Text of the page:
Ornamental Grasses for Specific Sites

Most ornamental grasses like full sun, but some tolerate partial shade.  Most prefer good to average soil that is well-drained but some like it boggy.  Unlike lawn grasses, fertilize them only if growth is poor.  Mow or cut back annualy in late winter or early spring.

Fast Spreaders
Blue Fescue (Festuca glauca)
Fountain Grass (Pennisetum)
Giant Reed (Arundo donax)
Indian Grass (Sorghastrum nutans)
Northern Sea Oats (Chasmanthium latifolium)
Pampass Grass (Cortaderia selloana)
Hairgrass (Deschampsia caepitosa)
White-striped Ribbon Grass (Phalaris arundinacea)

Best for Dry Areas
Blue Hairgrass (Koeleria glauca)
Blue Oat Grass (Helictotrichon sempervirens)
Indian Grass (Sorghastrum nutans)
Little Bluestem (Schizachyrium scoparium)
Ravenna Grass (Erianthus ravennae)

Best for Wet Areas
Feather Reed Grass (Calamagrostis x acutiflora 'Stricta')
Japanese Silver Grass (Miscanthus sinensis)
Switch Grass (Panicum virgatum)
White-striped Ribbon Grass (Phalaris arundinacea 'Picta')

Best for Shaded Areas
Golden Variegated Hakone Grass (Hakonechloa macra 'Aureola')
Northern Sea Oats (Chasmantium latifolium)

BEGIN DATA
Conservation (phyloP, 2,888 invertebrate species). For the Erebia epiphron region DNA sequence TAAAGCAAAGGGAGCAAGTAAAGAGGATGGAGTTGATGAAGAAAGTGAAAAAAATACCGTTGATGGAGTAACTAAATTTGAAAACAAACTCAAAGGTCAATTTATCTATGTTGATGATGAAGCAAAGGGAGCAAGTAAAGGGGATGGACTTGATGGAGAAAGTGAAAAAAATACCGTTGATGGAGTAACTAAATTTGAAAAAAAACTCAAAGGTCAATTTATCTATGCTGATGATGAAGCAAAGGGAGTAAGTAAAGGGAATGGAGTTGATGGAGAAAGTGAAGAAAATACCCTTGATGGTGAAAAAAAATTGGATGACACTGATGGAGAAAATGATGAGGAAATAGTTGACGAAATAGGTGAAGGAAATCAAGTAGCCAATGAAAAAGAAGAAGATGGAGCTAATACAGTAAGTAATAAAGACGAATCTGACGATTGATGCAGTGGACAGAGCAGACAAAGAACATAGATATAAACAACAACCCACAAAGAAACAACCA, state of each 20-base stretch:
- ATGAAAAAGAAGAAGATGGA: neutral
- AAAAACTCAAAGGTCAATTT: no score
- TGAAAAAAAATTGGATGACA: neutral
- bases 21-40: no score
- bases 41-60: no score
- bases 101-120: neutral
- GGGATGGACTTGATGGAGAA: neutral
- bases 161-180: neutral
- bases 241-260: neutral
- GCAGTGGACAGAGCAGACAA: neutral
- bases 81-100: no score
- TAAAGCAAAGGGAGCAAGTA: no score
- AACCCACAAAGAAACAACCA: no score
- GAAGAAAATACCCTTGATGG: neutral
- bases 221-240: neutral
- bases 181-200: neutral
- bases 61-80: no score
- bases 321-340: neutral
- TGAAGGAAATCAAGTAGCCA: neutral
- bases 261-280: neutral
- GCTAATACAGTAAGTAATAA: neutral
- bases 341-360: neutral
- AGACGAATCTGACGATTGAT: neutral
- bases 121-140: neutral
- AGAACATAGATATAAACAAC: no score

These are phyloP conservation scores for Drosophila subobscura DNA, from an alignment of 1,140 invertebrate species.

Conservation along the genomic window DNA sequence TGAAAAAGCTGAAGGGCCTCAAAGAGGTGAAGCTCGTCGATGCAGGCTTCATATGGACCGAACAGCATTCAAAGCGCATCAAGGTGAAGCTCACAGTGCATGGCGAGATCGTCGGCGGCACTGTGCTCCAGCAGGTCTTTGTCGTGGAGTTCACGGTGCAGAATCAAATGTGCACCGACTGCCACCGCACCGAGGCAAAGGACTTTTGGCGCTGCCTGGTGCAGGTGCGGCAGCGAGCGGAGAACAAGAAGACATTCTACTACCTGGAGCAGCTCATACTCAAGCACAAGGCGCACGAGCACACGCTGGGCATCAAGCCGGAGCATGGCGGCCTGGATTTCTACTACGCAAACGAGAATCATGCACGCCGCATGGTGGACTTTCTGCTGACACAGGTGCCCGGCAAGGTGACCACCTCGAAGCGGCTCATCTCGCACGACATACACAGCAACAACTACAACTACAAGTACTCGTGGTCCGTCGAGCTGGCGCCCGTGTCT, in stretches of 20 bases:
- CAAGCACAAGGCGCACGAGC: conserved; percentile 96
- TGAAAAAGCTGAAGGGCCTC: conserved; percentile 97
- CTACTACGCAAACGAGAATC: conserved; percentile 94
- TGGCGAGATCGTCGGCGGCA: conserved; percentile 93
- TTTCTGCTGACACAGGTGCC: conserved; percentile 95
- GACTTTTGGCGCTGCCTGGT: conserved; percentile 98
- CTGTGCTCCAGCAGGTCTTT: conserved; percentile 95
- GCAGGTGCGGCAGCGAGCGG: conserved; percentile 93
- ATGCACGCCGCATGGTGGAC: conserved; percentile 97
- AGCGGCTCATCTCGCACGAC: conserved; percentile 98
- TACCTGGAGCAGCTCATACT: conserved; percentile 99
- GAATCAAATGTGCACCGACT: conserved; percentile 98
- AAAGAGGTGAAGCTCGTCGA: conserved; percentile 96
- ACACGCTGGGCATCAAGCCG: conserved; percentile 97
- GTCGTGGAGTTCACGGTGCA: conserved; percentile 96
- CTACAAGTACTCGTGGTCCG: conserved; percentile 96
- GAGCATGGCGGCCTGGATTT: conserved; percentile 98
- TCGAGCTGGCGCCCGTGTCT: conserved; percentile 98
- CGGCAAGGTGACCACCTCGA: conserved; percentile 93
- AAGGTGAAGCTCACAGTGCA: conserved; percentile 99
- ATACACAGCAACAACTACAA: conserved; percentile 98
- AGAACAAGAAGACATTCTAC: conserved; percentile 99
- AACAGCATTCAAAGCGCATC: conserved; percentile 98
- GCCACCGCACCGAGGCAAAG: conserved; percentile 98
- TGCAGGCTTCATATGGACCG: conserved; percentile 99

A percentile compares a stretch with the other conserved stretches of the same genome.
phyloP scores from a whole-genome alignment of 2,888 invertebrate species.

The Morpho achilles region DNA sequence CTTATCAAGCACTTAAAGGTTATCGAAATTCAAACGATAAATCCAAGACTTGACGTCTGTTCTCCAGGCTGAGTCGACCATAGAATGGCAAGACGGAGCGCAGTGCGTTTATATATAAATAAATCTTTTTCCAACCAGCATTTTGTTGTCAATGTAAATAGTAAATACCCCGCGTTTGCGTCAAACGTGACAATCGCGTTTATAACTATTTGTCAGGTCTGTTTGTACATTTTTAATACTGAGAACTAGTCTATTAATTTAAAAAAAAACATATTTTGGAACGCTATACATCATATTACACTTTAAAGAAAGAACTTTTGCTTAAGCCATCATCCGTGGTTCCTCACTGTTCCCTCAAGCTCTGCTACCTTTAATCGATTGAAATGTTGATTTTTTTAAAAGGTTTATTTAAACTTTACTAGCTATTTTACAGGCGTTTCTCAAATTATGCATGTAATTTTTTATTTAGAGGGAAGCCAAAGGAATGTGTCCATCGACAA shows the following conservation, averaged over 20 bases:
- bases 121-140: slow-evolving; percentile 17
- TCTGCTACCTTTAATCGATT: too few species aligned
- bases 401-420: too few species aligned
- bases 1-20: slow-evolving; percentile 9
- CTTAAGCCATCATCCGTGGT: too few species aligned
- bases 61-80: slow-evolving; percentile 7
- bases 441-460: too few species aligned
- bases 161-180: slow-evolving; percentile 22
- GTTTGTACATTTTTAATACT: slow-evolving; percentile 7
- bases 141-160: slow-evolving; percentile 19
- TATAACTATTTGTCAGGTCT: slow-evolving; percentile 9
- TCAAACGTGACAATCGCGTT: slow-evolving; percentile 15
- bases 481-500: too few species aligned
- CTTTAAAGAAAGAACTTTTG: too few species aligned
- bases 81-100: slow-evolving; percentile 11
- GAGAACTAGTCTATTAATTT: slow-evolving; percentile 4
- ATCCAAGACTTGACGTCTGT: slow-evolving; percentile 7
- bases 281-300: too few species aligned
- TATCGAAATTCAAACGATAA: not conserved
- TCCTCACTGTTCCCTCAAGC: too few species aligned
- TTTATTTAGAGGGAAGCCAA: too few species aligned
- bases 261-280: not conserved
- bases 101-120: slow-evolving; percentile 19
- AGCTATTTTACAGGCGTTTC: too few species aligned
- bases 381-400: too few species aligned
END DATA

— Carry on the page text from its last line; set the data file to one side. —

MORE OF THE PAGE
Sedges (Carex)
White-striped Ribbon Grass (Phalaris arundinacea 'Picta')

 

Recommended Ornamental Grasses

Name Feature Conditions Height
Blue Fescue
Festuca glauca
Silvery blue evergreen foliage Sun in cool climates;  Likes moist, well-drained soils 8-12"
Blue Oat Grass
Helictotrichon sempervirens
Showy, narrow, blue, pointed leaves;  3-4 foot stems bearing bluish white oatlike flowers that later turn gold Sun or light shade;  well-drained fertile soil Up to 24"
Fountain Grass
Pennisetum alopecuroides
Creamy white to pinkish flowers in midsummer in long clusters Sun, light shade; fertile, moist, well-drained soil 36"
Giant Reed
Arundo donax
Wide 2 foot leaves;  can be invasive Full sun in cool climates;  moist, well-drained soil 24-36"
Golden Variegated Hakone Grass
Hakonechloa macra 'Aureola'
Yellow, bamboo-like leaves striped with green Light shade;  moist, well-drained fertile soil 24"
Japanese Silver Grass
Miscanthus sinensis
Silver to purple flower plumes from midsummer to early fall on 6-10" spikes; silver-colored foliage turns brown later, then to various hues of red, rust and yellow Full sun; moist, humus rich soil Foliage height 3-5';  flower spikes are 6-10'
Northern Sea Oats
Chasmanthium latifolium
Flat green blooms, with seeds that turn copper colored in fall;  light green foliage that turns copper colored in fall and brown in winter Full sun in cool climates;  moist, fertile soil 36"
Ravenna Grass
Erianthus ravennae
Silvery flowers with purple tones that become a creamy color;  blooms in fall, lasts into winter Ful sun;  well-drained, moist, fertile soil 60"